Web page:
During the months of May through July I experienced two types of moving. Both physical in nature, but each had its own particulars. The first began surgically and hampered my usual movement. The second move meant more changes as we moved from one city to another, downsizing.
On May 5th I had posterior lumbar fusion to correct stenosis. The surgery went fine, placing two titanium rods in my back. The recuperation period is the longest of any surgery I’ve had, about one year before I can tell if I’ve gained back what I lost – a reduction in pain and an increase in movement. The main restriction is that I am not supposed to bend. I say “supposed to” since I’m not always obedient, nor have I been consistent with the prescribed leg exercises.
My only exercise now is walking and that with assistance, first with a walker, now with a cane. At my four-week check-up I received permission to drive and do stairs. Being able to move means that I learn how to depend on others to pick-up things I’ve dropped and to reach for items on lower shelves. And it seems that I’ve developed a good case of the dropsies, for whatever is placed in my hand I drop.
At the 12-week check-up I got a good report but still with restrictions. I’m now assigned to physical therapy and to walk, walk, walk. I’m not anticipating a return to what I consider normal activity, but I want improvement in mobility. Not being able to bend has made me more dependent on others and that’s not easy.
The second move involved more people. Because of my surgery the preparation and progress of moving became more of directing traffic. Our retired son helped the most, coming twice to our home in Terre Haute. He not only packed, lifted boxes, and ran errands to get more supplies, but he also assisted with decisions. We had a running exchange of what could be discarded and what would be moved. He quoted the comic strip Lockhorns: “Can you say yes or no in less than 24 words?” I would explain who gave me something during what event. He cited that most everything we own had been given to us, making these decisions difficult but needful.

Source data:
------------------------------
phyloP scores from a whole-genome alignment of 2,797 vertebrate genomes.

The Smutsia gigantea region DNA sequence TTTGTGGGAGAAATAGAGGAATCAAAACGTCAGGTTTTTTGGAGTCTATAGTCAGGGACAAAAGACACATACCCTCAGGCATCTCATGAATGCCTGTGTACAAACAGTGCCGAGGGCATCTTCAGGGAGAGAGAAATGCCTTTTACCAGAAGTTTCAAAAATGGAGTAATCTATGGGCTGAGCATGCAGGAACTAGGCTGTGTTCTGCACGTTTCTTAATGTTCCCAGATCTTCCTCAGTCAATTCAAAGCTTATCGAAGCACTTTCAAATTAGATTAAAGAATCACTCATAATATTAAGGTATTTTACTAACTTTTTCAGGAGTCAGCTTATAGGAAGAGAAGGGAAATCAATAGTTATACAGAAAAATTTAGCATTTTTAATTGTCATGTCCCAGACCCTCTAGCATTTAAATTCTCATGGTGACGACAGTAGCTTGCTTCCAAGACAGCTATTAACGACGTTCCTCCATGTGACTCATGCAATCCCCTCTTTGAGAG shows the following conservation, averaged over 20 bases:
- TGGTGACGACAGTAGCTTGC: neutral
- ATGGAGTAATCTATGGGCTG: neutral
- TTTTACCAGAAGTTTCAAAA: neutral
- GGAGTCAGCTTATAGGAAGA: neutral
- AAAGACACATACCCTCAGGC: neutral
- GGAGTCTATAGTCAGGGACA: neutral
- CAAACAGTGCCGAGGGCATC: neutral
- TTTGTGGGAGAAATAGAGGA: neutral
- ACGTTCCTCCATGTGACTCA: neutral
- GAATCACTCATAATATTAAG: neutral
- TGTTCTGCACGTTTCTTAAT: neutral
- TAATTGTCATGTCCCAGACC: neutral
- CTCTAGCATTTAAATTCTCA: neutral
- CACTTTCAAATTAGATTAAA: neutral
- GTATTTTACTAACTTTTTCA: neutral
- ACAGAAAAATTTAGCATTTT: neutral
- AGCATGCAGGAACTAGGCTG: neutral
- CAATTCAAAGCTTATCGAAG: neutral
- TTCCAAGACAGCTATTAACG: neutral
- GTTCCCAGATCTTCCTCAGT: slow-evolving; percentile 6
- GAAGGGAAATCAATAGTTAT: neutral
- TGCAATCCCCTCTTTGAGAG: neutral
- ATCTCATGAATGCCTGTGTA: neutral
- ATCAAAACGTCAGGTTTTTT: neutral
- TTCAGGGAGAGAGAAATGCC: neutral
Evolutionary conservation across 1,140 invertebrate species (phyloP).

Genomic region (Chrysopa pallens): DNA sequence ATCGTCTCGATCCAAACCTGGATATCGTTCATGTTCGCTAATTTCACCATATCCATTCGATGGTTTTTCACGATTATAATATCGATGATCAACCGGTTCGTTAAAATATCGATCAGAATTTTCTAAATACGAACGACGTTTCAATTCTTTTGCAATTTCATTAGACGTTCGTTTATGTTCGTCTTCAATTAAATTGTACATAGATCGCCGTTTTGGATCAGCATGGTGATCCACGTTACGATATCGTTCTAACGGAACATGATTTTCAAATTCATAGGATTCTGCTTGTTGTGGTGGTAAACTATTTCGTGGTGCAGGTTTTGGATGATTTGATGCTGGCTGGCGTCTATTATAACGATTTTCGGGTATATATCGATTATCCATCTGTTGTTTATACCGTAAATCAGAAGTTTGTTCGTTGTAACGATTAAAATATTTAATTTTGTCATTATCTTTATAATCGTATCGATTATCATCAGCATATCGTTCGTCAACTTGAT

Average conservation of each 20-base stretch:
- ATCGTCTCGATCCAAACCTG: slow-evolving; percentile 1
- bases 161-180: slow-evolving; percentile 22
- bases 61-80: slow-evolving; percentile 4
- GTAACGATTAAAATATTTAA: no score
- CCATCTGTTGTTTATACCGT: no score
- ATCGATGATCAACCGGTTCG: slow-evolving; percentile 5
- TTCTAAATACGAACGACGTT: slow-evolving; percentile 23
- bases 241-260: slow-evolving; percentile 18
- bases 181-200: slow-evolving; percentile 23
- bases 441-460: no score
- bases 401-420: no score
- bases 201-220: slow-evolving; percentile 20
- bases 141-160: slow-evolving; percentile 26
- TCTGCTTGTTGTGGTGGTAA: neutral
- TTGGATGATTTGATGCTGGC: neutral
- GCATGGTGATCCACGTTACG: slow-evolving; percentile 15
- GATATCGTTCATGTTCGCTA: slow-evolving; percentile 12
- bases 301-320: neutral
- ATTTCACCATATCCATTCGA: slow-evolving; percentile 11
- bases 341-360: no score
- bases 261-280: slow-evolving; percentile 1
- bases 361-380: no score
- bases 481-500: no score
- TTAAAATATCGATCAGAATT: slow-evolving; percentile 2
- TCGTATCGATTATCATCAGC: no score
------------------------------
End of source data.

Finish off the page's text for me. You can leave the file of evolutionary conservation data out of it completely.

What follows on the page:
I chose movers by comparing three companies’ prices and methods. We settled on Two Men and a Truck from Indianapolis, and it amounted to four men and two trucks. They were super-efficient and fast. When they had loaded the trucks, ready to move, I had not finished packing the kitchen. Our pastor and his daughter helped with the transport so we didn’t have to drive. We ended up leaving kitchen items – pots and pans, pantry products, even refrigerated food – along with the DVD player. A couple came the next day to clean, surprised about the leftovers which our pastor and his wife delivered later.
The trucks arrived before our cars, and decisions again meant my directing traffic while others did the heavy work. We’re moved in but not settled. We are grateful for all the helpers, especially our family. It’s a house with three generations and we’ve named our apartment the East Wing. I’m thankful we did not all move the same day: we were the first to arrive; then our daughter and her husband three days later; and a week later our grandson and his wife arrived. While we miss our former home and friends, the arrangement is working; we’re family.